The third season of The X-Files sees Mulder and Scully face down a swarm of maybe-extraterrestrial, definitely killer cockroaches in a small town. Standard X-Files stuff so far -- just throw in some sexual tension and trench coats and you're done. But it probably wasn't fun if you had a cockroach phobia, and there was one scene in particular which would have been extra terrifying.

20th Television

Yes, that's a cockroach scurrying across the screen. You might laugh and say that this sort of schlocky trick could only fool the pre-modern rubes of, um ... 1996. And, well, you wouldn't be wrong.

Hey, Usenet called. It wants its sideways smileys and lost feeling of safety and innocence back.

But it turns out that Generation Netflix isn't exactly brimming with stoicism either:

Admittedly, this is a generation of people who watch things on a screen inches from their faces.

There are certainly more subtle tricks on this list, but for the record, we are totally on board with anything that makes people think they live in an insect-ridden filth pile. Might encourage you all to clean up a few dishes, at least.

TV Characters Are Always Referencing The Days Their Shows Are Airing

It's always nice when a show drops clever in-jokes which its dedicated fans can get. Not consistent writing or meaningful character development or useless crap like that -- no, we're talking about the real cool shit, like constant references to the day the show airs on.

In Buffy The Vampire Slayer, Buffy's dialogue is regularly peppered with references to Tuesdays. It's not because that's a supernaturally important day, but simply because that was the day that her quipfest aired. Who could forget these gems:

20th Television
20th Television
Standards and Practices made them take out the "See you next Tuesday" joke.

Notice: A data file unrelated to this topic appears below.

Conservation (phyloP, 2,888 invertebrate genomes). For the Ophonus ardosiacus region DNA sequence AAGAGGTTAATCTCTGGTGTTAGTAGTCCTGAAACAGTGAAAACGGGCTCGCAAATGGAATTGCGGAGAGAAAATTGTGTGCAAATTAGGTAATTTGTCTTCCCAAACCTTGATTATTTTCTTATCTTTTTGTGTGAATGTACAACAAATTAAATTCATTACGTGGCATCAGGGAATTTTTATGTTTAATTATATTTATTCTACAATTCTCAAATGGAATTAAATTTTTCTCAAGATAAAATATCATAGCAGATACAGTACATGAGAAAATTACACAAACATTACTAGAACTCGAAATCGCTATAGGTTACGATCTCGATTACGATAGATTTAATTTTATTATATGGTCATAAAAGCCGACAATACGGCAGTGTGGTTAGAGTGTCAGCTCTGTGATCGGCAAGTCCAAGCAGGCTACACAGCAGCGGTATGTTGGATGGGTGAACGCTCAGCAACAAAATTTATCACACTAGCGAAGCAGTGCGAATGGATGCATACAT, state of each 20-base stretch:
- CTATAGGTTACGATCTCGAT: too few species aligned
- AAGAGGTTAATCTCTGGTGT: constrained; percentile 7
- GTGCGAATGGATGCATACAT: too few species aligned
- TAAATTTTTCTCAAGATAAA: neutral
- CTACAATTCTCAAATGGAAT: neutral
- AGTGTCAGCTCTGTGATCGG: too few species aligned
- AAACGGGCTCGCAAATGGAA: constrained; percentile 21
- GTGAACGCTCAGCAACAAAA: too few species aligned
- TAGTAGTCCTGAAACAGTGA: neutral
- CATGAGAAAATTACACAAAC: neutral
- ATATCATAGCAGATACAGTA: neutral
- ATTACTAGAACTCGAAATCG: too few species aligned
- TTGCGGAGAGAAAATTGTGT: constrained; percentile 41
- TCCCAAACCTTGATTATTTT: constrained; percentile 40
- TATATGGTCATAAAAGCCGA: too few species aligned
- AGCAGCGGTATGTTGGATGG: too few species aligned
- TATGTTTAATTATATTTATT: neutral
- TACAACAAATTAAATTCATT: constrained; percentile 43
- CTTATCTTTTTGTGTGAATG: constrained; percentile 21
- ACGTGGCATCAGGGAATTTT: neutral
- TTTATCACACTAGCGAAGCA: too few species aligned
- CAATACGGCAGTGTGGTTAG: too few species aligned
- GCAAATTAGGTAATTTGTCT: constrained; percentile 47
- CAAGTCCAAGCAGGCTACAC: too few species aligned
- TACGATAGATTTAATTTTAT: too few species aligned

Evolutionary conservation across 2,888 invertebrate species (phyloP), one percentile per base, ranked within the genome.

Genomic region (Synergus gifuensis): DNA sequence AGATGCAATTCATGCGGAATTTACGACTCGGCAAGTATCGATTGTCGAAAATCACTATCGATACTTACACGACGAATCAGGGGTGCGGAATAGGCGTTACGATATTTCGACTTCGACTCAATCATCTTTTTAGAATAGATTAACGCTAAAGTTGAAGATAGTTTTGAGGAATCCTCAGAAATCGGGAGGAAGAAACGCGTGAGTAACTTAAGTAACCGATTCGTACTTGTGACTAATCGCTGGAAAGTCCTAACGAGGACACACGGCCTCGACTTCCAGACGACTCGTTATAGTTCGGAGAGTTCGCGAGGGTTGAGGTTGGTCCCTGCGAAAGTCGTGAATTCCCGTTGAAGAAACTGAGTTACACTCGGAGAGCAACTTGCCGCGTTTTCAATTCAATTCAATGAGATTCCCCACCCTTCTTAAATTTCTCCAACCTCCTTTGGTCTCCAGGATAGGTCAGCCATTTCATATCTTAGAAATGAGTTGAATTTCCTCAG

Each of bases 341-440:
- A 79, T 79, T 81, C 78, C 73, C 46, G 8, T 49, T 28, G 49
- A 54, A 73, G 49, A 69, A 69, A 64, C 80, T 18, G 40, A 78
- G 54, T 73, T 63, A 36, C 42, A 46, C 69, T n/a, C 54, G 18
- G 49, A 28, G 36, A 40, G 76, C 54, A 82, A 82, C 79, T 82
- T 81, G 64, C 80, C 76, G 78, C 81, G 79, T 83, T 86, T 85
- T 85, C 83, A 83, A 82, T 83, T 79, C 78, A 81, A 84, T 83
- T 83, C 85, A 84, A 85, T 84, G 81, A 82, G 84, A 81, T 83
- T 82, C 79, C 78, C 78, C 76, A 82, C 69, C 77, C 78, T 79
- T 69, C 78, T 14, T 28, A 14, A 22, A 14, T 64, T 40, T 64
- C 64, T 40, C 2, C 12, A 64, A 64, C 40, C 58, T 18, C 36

And in House, Cuddy cuts off the hospital's cable as a way of saving money and tells House to make do with broadcast channels, to which he responds "I'll be fine on Tuesdays," which was, of course, when House aired on FOX. Curiously, he doesn't seem perturbed by the implication that his life is being broadcast, like The Truman Show if Truman had a crippling pill addiction.

In one episode of Doctor Who, the Doctor is having a predictably wacky rant about his time-travelling shenanigans when he starts reeling off his least favorite days of the week, before concluding that Saturdays are the best because they're "big temporal tipping points when anything is possible."

Hey, can you guess what night Doctor Who airs in Britain? Or was that too subtle for you?

Supernatural was guilty of this too. In an episode wherein one of the Horsemen of the Apocalypse shows up, they're met with a pithy "Awesome, another Horseman. Must be Thursday." Which ... well that's a direct ripoff of the Buffy line from above, isn't it? We'd be madder if everything on Supernatural wasn't a direct ripoff of something from Buffy. Seems almost necessary to include this one too.

Oh, and speaking of Doctor Who ...